Case 3: How the timidity of data analysis experts and the technical gullibility of users can lead to half-baked models, which become a bottomless pit for investments.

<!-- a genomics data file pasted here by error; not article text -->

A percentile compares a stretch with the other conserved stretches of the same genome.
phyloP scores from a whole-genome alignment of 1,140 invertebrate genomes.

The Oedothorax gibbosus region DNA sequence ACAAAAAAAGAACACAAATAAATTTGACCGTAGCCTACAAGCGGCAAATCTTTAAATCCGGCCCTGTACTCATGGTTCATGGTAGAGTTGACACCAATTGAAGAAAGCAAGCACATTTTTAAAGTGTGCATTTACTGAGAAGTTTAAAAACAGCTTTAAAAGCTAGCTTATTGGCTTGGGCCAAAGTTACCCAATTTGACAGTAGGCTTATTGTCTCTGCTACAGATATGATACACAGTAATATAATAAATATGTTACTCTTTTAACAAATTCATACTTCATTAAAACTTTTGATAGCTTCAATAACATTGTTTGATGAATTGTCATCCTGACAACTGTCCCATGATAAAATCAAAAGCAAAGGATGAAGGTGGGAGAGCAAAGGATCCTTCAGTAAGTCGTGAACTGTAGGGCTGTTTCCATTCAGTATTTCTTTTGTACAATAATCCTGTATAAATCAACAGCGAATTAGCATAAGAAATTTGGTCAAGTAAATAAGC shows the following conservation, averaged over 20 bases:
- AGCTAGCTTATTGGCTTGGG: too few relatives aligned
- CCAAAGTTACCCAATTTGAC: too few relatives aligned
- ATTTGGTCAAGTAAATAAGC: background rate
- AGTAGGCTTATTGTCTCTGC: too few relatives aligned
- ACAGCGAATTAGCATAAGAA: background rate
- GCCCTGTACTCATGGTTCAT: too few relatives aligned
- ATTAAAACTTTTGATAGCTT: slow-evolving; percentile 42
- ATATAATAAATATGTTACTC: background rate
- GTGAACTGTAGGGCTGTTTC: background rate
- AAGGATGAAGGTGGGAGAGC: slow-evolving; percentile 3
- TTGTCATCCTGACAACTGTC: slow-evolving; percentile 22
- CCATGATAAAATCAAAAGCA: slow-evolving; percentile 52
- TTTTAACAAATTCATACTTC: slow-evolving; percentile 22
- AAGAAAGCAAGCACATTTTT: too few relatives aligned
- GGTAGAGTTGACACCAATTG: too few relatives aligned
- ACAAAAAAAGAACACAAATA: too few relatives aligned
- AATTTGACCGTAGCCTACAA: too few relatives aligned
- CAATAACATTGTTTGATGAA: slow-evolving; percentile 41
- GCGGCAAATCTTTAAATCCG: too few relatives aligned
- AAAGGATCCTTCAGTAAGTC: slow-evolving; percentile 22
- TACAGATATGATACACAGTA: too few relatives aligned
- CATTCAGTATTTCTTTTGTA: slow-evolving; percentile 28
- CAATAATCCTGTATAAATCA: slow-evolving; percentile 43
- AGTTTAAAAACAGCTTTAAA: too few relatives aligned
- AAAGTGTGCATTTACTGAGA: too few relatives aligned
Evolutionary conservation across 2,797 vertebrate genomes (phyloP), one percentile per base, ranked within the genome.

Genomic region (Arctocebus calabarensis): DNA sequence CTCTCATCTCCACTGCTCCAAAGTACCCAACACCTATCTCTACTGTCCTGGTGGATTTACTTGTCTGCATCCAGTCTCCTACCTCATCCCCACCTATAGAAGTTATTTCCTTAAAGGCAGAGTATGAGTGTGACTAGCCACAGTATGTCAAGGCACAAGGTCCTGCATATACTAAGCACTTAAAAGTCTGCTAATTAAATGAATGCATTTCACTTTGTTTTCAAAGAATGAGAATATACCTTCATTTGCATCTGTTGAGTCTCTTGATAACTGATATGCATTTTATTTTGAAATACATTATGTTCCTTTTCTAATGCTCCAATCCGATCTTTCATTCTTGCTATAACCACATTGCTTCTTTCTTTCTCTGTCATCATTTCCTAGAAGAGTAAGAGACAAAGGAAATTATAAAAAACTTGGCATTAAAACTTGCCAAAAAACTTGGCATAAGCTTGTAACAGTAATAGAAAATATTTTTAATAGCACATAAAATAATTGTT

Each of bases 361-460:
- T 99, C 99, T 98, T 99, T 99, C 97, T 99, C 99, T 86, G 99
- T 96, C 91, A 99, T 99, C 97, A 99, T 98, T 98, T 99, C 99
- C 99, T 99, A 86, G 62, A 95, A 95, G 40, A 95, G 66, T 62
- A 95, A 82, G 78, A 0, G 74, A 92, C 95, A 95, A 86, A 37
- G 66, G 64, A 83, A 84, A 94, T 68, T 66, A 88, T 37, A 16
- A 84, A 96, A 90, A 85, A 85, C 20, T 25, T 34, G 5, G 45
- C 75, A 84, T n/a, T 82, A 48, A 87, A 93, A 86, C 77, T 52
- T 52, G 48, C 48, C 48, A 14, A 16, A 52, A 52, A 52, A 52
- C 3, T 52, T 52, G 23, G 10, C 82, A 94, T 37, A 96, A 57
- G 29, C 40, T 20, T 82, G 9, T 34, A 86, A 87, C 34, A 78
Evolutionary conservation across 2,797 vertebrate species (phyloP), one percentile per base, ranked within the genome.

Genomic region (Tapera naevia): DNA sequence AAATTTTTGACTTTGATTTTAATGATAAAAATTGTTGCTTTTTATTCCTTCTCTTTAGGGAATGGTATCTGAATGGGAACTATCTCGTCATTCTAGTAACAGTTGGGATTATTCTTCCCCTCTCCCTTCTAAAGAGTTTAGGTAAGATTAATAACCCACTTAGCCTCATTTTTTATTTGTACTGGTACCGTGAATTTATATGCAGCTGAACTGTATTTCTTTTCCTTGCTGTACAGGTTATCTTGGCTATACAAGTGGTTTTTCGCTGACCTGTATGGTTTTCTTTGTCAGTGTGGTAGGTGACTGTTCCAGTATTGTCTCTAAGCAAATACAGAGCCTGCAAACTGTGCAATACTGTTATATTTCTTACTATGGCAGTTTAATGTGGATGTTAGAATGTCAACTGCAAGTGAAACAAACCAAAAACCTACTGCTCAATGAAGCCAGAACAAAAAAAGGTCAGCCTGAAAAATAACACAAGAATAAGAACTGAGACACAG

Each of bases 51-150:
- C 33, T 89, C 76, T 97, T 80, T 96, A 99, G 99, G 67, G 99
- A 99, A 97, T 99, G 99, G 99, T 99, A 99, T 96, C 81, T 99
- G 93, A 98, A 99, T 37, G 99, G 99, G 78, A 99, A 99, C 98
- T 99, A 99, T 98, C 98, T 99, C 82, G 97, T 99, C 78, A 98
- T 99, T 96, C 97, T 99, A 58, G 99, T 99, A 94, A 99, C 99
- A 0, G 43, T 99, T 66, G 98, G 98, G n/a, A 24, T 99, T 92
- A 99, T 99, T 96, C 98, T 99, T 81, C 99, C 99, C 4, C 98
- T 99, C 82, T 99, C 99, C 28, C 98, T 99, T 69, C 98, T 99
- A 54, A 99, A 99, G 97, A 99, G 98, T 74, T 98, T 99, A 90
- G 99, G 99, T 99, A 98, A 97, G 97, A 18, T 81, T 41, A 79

Most times, multiple departments and external experts take part in a data analysis project. There is always someone who is against it and makes it a sporting matter: The expert initially gets data that was just thrown together and is supposed to prove what he can do with it. He can produce some findings but the model is just as askew as the test data. Then it’s time for a presentation: Management is in a rush as usual. IT is reserved with regards to the content. The respective department sends someone who is for the project but cannot raise the budget. The expert is in a squeeze. Actually he needs more and better data, but that means more input, so how should he ask for that? Now the expert either has to convey the message to the executives in their own language or have someone with him who can. That person, in turn, needs to understand the problem of the expert who would probably try to explain it in mathematical terms. Chances are that the expert thinks that the problems with the model can be corrected at a later time, and just nods. The recipe against such a behavior is simple: Managers can understand every data mining model if you just explain it in a reasonable way (more on that in our next post which will talk about the Amazon algorithm) – and they should demand that type of explanation. We once did a project where we had to argue against our own test model during the selection process. The model, which was for a supplier of network technologies, could predict with 80% probability if B2B revenues for the product line would increase or decrease in